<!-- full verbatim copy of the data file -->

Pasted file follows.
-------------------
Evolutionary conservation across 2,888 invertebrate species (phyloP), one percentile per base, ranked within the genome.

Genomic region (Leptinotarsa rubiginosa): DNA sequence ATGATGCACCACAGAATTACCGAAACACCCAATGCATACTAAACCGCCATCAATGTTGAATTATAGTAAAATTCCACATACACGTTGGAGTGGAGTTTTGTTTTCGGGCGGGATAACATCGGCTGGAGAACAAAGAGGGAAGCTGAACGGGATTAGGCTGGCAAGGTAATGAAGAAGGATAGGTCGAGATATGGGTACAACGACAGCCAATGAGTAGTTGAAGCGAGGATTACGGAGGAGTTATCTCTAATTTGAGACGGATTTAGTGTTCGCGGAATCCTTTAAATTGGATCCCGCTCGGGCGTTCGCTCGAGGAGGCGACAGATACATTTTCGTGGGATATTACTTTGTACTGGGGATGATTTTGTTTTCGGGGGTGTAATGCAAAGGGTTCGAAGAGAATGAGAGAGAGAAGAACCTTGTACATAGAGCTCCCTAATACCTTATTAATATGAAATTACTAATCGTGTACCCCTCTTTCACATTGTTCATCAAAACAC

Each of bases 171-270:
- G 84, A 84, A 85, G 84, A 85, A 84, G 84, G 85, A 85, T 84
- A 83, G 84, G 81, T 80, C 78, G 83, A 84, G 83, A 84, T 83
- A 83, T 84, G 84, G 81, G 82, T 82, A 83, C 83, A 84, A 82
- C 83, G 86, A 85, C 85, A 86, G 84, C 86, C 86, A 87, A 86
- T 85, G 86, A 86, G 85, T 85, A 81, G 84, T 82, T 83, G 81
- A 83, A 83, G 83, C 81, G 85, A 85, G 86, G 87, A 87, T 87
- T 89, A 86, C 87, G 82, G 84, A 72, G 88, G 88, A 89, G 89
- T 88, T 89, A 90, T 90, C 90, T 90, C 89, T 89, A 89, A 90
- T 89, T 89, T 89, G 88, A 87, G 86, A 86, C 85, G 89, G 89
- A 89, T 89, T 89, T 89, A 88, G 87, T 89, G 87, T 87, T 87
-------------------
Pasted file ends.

Evolutionary conservation across 2,888 invertebrate species (phyloP), one percentile per base, ranked within the genome.

Genomic region (Leptinotarsa rubiginosa): DNA sequence ATGATGCACCACAGAATTACCGAAACACCCAATGCATACTAAACCGCCATCAATGTTGAATTATAGTAAAATTCCACATACACGTTGGAGTGGAGTTTTGTTTTCGGGCGGGATAACATCGGCTGGAGAACAAAGAGGGAAGCTGAACGGGATTAGGCTGGCAAGGTAATGAAGAAGGATAGGTCGAGATATGGGTACAACGACAGCCAATGAGTAGTTGAAGCGAGGATTACGGAGGAGTTATCTCTAATTTGAGACGGATTTAGTGTTCGCGGAATCCTTTAAATTGGATCCCGCTCGGGCGTTCGCTCGAGGAGGCGACAGATACATTTTCGTGGGATATTACTTTGTACTGGGGATGATTTTGTTTTCGGGGGTGTAATGCAAAGGGTTCGAAGAGAATGAGAGAGAGAAGAACCTTGTACATAGAGCTCCCTAATACCTTATTAATATGAAATTACTAATCGTGTACCCCTCTTTCACATTGTTCATCAAAACAC

Each of bases 171-270:
- G 84, A 84, A 85, G 84, A 85, A 84, G 84, G 85, A 85, T 84
- A 83, G 84, G 81, T 80, C 78, G 83, A 84, G 83, A 84, T 83
- A 83, T 84, G 84, G 81, G 82, T 82, A 83, C 83, A 84, A 82
- C 83, G 86, A 85, C 85, A 86, G 84, C 86, C 86, A 87, A 86
- T 85, G 86, A 86, G 85, T 85, A 81, G 84, T 82, T 83, G 81
- A 83, A 83, G 83, C 81, G 85, A 85, G 86, G 87, A 87, T 87
- T 89, A 86, C 87, G 82, G 84, A 72, G 88, G 88, A 89, G 89
- T 88, T 89, A 90, T 90, C 90, T 90, C 89, T 89, A 89, A 90
- T 89, T 89, T 89, G 88, A 87, G 86, A 86, C 85, G 89, G 89
- A 89, T 89, T 89, T 89, A 88, G 87, T 89, G 87, T 87, T 87